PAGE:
Before I left we reviewed the RS8 website, which has been brought largely up to date, and includes a link to a you-tube video of the frame being craned up and over onto the lorry at Darley. Stop by if you've a moment to spare.
I came back to Darley with an internal micrometer to measure RS8's wheel centre bore, and left the crankpin with them for metal spraying once I can tell them what to spray to. In addition, it looks as though I'll be making weekly visits – Thursday next week for starters - to view progress and pass on the benefits of my millions of years in industrial loco work.
But Friday I had no time to do anything as it was my task to drive to Norfolk and collect grandson for another weekend. I did spend the afternoon on Saturday at the shed, working on a commercial job mostly, but late in the afternoon Andrew joined me and together we measured the crankpin and found that the bore is tapered. So far as we can tell, it is deliberately tapered, though quite at what angle is difficult to say. We shall have to plot it out and decide just how much to aim for as an interference fit.
During the week I had heard that on Sunday Peak Rail had not one, but two specials visiting. The 'Peak Forester', I had known about some time, but it seemed that the 'Lickey Incline 2' was making a foray up from Derby to Rowsley before heading to Worcester, Moreton-on-Lugg and other far flung places. Now, I like to greet such visiting trains and make them feel at home and catch their attention. So I was at the shed for ten-to-eight and had James fired up while I put my overalls on and then took it down to the headshunt. The train was a little late, but in due course I heard it hooting at the crossings on the bank and it came into view under the bridge, led by 47 848 and tailed by 37 884. I smiled sweetly at the numerous faces that peered out at me and amused myself at the looks of surprise. Once it had passed I put James back and when it returned, I provided variety by being in Charlie, coupled to Thelma and Louise, and back slightly farther over so as to give them a better photographic opportunity. I was gratified to see even more cameras pointing my way on this pass, and subsequently learned that a former work-colleague of Andrew's was on board and messaged him about seeing me!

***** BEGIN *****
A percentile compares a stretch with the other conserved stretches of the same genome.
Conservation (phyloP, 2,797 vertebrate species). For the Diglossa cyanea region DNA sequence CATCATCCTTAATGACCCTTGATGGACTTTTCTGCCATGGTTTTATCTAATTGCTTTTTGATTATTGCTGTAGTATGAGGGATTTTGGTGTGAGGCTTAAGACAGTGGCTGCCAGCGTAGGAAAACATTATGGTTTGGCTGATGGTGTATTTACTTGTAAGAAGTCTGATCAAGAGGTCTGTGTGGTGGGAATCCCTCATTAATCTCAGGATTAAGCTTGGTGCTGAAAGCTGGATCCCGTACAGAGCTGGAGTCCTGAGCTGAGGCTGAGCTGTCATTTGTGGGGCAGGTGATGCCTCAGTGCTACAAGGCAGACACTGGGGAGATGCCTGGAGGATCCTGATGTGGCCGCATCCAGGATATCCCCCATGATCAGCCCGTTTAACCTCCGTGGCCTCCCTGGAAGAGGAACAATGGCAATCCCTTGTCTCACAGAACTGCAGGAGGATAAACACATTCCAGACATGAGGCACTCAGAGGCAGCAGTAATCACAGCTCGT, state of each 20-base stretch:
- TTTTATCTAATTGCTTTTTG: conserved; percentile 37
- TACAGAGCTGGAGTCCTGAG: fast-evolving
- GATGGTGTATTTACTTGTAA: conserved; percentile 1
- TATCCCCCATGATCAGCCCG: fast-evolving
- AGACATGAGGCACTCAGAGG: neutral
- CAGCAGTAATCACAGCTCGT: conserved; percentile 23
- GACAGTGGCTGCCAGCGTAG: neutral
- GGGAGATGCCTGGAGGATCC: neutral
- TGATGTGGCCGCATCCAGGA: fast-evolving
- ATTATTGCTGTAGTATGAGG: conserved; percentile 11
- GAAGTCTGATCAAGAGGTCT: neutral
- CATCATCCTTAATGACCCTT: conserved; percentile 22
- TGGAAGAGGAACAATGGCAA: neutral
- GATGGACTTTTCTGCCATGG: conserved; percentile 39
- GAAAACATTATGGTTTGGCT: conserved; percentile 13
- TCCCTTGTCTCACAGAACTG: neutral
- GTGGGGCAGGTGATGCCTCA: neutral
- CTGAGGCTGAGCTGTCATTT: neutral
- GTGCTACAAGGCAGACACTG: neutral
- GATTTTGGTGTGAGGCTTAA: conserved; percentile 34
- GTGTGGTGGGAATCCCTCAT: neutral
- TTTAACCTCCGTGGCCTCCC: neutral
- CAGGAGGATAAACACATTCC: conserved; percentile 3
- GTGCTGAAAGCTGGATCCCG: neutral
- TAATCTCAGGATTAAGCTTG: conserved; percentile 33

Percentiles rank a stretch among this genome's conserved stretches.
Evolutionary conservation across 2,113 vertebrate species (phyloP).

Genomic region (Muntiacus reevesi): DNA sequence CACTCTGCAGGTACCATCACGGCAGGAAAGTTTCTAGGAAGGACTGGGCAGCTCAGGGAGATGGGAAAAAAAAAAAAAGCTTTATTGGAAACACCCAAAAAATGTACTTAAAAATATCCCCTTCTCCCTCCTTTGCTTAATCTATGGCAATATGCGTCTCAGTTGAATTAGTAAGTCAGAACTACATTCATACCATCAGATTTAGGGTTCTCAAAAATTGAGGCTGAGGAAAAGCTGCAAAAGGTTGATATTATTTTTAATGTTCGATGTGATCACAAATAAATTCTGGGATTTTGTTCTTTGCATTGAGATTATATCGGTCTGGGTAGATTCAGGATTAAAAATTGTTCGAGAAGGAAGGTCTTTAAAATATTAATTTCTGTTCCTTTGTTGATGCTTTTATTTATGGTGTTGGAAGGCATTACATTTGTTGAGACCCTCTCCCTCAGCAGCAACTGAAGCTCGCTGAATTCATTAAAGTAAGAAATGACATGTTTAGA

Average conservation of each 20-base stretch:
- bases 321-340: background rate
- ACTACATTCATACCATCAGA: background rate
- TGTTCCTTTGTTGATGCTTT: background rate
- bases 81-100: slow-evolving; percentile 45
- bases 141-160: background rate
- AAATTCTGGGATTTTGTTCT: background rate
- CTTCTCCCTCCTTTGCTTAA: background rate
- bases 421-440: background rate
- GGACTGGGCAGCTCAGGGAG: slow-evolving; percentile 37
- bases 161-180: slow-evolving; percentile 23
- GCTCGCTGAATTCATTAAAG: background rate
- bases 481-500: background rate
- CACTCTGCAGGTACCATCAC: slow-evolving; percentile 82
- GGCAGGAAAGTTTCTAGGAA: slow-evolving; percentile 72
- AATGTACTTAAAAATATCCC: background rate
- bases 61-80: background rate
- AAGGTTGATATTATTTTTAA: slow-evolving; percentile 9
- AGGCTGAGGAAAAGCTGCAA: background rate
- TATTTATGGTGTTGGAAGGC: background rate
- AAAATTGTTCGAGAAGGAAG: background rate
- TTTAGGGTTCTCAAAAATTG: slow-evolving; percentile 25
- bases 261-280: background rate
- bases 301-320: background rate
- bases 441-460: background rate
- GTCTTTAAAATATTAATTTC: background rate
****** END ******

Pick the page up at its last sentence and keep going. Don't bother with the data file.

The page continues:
I had along list of jobs to progress over the weekend (sadly only a few got ticked off) but those that did included measuring up the two remaining springs from RS8 (that is to say, the two still at Darley rather tan the two at Tunstead) for new buckles and the axleboxes for that narrow gauge steamer project that makes the odd advance every few years. I also hunted out a suitable enclosure (this time a s/h 3-phase isolator) and made up a switch box with cable looms to starter motor and pump solenoid. I even went through several of the solenoids we have in stock and checked them out, finally selecting one for RS8 and cabling it up to the box.